HVAC system designers are faced with unique challenges when attempting to design energy-efficient HVAC systems. Code-driven energy efficiency requirements, owner’s project requirements (OPR), the latest HVAC analytics software, LEED project goals, chilled or hot water plant controls optimization packages, and manufacturer-driven cooling and heating technologies are all factors a designer must consider.
From a code perspective, and as it relates to water-chilling packages that are water-cooled, electrically operated, and centrifugal-type with a capacity larger than 600 tons, the 2018 version of the International Energy Conservation Code (IECC) has kept the same requirements as stated in the 2015 version of the code. Even though it’s not uncommon for a designer to receive water-cooled centrifugal chiller selections from manufacturers that boast an IPLV at or slightly above 0.3, from an energy performance perspective, we can only ask so much from water-cooled chillers that are provided with centrifugal compressors.
In general, HVAC analytics software platforms represent an extra layer of complexity that needs to be carefully analyzed by the designer and the owner; the designer will need to design the building automation system (BAS) — i.e network architecture, hardware, sequences of operation, etc. — to allow the HVAC analytics software platform to connect to it, and the owner will need to ensure that all contractual requirements area clear such that all parties work well together to ensure a seamless integration between the BAS vendor and the third party that will provide the HVAC analytics software platform. This is because, typically, the HVAC analytics software platform sits on top of the BAS. Further, and particularly when such a software platform is being provided by a third-party vendor separate from the BAS vendor that operates the building, the building owner may be required to have separate contractual agreements, which, in turn, may necessitate the payment of separate licensing fees and/or software upgrades. Lastly, but not less important, HVAC analytics software platforms are predominantly of the reactive type. These software platforms do not actively (i.e. in real time) control the HVAC systems. Such software platforms typically poll the BAS every 15 minutes and generate various energy performance and predictive maintenance reports by using various cloud-based algorithms. Such reports are then used by the building facilities staff to modify various temperature, relative humidity, water flow, and other set points in order to improve a building’s HVAC energy performance.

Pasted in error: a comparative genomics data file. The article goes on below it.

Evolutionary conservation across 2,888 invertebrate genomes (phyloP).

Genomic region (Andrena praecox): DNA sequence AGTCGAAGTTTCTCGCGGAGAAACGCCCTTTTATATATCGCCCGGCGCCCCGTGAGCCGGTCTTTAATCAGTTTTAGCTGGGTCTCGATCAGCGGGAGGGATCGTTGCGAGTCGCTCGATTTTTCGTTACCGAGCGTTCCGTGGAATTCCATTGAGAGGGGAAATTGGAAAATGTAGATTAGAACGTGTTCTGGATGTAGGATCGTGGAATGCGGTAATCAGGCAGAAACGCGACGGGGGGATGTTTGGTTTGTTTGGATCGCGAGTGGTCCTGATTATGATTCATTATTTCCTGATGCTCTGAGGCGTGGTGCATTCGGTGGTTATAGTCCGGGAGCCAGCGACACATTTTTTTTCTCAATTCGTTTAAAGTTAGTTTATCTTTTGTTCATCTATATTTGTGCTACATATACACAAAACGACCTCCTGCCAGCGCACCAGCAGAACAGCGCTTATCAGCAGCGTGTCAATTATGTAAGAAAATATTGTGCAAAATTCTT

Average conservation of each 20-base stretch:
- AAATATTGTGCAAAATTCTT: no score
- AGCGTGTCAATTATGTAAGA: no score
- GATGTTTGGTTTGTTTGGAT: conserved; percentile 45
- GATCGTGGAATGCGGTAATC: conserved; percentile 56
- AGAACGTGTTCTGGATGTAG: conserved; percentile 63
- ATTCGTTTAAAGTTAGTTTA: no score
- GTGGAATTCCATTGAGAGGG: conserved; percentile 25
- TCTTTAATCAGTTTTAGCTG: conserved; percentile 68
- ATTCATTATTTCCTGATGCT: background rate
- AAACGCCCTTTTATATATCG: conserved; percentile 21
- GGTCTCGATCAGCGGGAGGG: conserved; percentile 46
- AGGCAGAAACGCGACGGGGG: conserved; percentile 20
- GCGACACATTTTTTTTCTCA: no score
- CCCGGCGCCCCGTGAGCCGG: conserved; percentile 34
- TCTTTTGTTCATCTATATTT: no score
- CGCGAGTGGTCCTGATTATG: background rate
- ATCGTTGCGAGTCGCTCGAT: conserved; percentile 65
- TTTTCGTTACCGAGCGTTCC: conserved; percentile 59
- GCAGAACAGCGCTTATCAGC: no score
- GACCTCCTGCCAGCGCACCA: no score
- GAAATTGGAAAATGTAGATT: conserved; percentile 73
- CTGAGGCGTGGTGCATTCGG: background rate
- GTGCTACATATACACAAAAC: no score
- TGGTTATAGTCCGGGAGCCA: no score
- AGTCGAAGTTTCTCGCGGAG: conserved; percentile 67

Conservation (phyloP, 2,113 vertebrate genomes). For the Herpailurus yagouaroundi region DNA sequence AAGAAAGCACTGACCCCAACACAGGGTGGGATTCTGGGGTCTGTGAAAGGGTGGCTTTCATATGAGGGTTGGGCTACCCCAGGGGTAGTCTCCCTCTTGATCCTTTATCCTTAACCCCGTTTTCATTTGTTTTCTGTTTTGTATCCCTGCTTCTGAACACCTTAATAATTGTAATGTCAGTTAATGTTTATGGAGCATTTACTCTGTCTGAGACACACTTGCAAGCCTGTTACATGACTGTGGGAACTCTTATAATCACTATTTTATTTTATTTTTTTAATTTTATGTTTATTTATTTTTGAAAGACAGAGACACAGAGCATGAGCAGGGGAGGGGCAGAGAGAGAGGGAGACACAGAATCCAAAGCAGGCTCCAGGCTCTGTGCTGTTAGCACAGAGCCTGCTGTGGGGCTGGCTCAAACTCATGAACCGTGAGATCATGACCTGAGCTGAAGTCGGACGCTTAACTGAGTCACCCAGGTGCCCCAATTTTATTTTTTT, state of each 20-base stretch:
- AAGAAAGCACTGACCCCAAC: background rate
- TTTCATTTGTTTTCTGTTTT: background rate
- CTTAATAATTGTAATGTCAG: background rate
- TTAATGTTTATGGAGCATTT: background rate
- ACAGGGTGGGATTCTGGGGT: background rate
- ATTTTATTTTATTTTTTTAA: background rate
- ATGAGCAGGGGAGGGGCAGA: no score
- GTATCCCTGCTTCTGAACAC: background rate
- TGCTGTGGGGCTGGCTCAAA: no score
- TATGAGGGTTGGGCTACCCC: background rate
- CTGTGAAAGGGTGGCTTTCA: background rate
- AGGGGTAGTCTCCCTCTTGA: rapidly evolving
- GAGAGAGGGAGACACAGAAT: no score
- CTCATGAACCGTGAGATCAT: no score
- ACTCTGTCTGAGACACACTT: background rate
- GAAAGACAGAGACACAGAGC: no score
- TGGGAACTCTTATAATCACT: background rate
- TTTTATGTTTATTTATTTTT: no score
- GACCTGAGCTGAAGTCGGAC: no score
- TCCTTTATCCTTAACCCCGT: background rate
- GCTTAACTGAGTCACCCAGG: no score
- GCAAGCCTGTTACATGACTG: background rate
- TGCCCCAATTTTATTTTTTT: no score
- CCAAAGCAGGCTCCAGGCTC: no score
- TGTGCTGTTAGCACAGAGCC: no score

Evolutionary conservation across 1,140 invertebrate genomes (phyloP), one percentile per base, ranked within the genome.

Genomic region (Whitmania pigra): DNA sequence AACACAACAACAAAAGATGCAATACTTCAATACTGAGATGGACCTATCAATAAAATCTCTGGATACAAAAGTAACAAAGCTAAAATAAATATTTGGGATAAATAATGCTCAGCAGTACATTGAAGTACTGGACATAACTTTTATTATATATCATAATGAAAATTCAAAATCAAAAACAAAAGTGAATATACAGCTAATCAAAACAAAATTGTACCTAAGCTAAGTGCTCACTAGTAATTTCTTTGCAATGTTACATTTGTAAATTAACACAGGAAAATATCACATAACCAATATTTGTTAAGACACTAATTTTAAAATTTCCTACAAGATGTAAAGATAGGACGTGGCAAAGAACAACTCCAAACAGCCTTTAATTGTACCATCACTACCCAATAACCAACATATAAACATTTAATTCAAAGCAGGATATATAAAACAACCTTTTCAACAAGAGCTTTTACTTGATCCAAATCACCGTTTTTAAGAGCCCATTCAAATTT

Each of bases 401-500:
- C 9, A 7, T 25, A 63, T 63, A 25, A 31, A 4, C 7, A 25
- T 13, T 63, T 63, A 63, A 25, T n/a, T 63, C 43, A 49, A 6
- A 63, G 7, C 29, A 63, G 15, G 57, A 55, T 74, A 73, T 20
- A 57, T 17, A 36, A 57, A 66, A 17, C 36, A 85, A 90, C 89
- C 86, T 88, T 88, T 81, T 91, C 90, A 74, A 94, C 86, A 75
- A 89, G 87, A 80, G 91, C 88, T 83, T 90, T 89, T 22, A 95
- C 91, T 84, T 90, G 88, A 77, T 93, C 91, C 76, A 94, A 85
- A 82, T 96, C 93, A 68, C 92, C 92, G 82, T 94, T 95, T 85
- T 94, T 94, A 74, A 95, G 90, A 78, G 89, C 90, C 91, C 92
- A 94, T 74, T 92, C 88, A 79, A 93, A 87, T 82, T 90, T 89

Chilled or hot water plant controls optimization packages are typically provided by BAS vendors. Plant controls optimization packages are typically proprietary sequences of operation that are installed locally within the BAS hardware, i.e in the main plant controllers. The controls packages differ from the HVAC analytics software platforms described above in that they actively control a chilled or hot water plant. In some instances, BAS vendors may offer additional cloud-based solutions to enhance the performance of the local plant’s controls optimization package.